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Marina Abramović, an outsider on display at the Royal Academy

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Marina Abramović, an outsider on display at the Royal Academy

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After half a century of art experienced firsthand and literally on her skin, Marina Abramović has richly deserved the major retrospective currently underway in London, a celebration of her inexhaustible creativity.
Incredibly, she is the first woman to have the honor of an exhibition in the grand halls of the Royal Academy. In the opening press conference, Abramović said she was not flattered, quite the opposite: “It would have been more right to give the honor to Tracey Emin, who is English”, she declared generously.

Despite the fame and following she has gained, Abramović still feels like a foreigner, still an outsider. The Serbian artist, who studied at the Academy of Fine Arts in Belgrade and then experimented with performance art, was a pioneer in using her body as the main instrument of her art, suffering both physically and mentally . During the performances she burned herself, suffocated, hit, froze, tormented, stabbed, pushing herself to the extreme limits of human endurance.

“There is very little art that comes from happiness – he explained in London -. Art comes from pain, both emotional and physical. Pain is like a door that allows entry into the world of art.” To enter the exhibition, however, you have to go through a door past two naked artists, a man and a woman standing facing each other like pillars, which force the visitor to contort to touch them as little as possible. It recreates ‘Imponderabilia’, the 1977 performance by Abramović and her partner Ulay, who remained impassive for hours looking at each other, exploring the intensity of human relationships.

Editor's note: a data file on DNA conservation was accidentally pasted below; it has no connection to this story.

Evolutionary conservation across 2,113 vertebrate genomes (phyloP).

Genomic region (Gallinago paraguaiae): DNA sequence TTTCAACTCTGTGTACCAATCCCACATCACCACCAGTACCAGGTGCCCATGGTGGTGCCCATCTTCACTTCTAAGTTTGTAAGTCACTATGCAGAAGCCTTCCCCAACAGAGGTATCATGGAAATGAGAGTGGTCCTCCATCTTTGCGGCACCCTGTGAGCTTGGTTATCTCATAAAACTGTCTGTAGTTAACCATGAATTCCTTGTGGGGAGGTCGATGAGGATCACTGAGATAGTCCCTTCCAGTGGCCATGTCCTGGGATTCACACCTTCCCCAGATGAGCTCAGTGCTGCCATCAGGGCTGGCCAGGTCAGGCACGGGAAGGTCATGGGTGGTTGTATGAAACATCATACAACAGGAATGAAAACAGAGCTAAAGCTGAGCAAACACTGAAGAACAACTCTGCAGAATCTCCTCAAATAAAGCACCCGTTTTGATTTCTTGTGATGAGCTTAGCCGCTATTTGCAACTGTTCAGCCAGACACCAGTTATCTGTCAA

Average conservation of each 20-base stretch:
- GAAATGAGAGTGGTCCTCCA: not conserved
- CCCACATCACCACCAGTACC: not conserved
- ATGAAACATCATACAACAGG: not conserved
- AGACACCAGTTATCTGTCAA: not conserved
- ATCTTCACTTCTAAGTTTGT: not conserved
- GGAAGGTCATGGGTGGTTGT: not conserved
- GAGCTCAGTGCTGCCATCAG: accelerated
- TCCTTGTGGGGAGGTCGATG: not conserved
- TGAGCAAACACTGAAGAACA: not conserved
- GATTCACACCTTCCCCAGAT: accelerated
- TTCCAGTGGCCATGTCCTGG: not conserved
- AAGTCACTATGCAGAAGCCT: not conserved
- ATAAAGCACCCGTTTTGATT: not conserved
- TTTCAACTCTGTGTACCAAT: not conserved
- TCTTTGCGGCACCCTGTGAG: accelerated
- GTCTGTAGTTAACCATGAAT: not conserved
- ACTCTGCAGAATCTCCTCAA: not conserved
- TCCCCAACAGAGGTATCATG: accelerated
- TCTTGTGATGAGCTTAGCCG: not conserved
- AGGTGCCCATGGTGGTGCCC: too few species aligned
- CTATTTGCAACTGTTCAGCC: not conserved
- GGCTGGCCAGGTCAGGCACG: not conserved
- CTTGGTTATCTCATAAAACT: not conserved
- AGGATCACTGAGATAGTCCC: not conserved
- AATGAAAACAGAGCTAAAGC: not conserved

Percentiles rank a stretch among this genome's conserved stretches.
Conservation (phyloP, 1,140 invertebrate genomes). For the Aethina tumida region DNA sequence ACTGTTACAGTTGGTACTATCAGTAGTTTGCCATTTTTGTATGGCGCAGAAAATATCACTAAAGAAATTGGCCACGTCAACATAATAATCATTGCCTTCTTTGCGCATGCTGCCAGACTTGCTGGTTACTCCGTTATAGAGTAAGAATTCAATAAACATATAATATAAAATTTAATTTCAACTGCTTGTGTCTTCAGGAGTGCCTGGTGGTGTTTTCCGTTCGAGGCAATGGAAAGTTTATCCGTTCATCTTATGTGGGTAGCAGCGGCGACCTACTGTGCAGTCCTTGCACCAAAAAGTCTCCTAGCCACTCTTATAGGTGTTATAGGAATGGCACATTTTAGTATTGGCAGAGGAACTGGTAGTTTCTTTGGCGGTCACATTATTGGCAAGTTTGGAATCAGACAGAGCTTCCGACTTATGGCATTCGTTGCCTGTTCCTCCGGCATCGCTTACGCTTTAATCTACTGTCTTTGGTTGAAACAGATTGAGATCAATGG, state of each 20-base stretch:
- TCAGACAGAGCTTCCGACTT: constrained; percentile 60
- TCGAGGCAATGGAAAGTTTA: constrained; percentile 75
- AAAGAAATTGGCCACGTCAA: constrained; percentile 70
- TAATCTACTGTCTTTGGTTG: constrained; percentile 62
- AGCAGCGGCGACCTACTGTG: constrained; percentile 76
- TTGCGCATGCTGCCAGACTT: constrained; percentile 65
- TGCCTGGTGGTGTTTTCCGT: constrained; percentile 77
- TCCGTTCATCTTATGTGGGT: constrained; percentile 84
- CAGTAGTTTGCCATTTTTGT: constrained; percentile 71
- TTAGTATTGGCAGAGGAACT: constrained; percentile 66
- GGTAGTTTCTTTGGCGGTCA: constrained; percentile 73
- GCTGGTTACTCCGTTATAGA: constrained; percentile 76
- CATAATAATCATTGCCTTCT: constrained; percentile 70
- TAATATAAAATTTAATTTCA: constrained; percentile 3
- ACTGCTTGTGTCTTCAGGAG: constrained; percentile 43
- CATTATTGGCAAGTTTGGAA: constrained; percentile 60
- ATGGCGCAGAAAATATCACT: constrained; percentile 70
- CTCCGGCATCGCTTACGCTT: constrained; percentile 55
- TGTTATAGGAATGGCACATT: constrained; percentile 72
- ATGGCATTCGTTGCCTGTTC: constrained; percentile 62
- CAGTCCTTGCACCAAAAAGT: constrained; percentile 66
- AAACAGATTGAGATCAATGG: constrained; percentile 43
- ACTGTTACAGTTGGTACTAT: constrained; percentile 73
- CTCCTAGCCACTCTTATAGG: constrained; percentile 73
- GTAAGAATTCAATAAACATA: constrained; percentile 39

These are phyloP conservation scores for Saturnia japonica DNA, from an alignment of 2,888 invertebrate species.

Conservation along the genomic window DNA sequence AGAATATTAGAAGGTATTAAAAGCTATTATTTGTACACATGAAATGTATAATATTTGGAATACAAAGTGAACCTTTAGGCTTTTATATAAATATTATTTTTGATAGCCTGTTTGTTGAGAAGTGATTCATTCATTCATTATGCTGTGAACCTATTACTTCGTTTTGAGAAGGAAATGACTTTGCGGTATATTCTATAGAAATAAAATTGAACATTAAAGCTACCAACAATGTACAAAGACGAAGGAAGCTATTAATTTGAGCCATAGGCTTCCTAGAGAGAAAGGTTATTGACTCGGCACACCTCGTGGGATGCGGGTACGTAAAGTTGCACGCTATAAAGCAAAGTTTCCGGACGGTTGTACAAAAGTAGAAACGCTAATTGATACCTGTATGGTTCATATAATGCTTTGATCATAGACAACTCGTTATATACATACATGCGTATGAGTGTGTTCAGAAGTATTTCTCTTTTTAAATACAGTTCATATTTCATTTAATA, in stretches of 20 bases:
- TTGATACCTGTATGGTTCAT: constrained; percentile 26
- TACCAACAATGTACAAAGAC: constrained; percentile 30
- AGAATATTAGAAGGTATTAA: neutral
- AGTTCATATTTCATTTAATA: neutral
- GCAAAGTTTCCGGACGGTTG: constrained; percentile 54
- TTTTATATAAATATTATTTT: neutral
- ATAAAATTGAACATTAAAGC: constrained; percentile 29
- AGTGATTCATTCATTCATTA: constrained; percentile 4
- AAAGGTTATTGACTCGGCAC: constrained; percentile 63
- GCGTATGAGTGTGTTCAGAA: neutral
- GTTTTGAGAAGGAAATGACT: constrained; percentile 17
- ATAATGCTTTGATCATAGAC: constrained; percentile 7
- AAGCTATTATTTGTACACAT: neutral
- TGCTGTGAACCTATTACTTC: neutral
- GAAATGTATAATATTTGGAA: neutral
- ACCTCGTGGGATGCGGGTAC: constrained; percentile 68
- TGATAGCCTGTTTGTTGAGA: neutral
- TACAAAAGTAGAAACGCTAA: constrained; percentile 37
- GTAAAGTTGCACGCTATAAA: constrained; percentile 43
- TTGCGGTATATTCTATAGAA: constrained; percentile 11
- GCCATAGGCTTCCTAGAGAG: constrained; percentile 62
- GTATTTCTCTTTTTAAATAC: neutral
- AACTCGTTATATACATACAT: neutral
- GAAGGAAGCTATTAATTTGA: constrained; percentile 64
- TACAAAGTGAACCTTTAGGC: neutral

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Videos, photographs, objects, sculptures, writings and installations

The exhibition ranges from videos to photographs, from objects to sculptures, from writings to installations. The famous performances of the past are visible on videos of the time with Abramović and partly recreated with numerous young artists who take turns to take his place. Past and present coexist. 1988’s Great Wall Walk is a video that follows the artist as he walks the Great Wall of China for 90 days, eventually meeting Ulay for a brief reunion before parting ways again forever. A completely idiosyncratic and personal farewell ritual. On an altar a real, living and naked woman sleeps lying under a skeleton, while underneath a video shows Abramović’s original performance, who breathes so hard that the skeleton seems to tremble. The inspiration for Nude with skeleton from 2002 came from Tibetan monks who sleep with the dead. The House with the Ocean View from 2002 was also recreated: for twelve days the artist lived in public, without eating or speaking.

Marina Abramović in mostra alla Royal Academy of Arts

Photogallery 11 photos


The ocean of the title is the mind of the spectators who observed it, the flow of energy, the silent dialogue and the emotional involvement that was established. Three young artists will take turns in the rooms of the Royal Academy: Abramović at 76 years old, after more than half a century of performance art, takes a step back. The Royal Academy exhibition was scheduled for 2020 and was then postponed due to the pandemic. “It seems like a miracle to have achieved it, I’ve been working on it for seven years,” said the artist. A miracle also because this year Abramović, seriously ill, was hospitalized for a long time in intensive care and risked dying.

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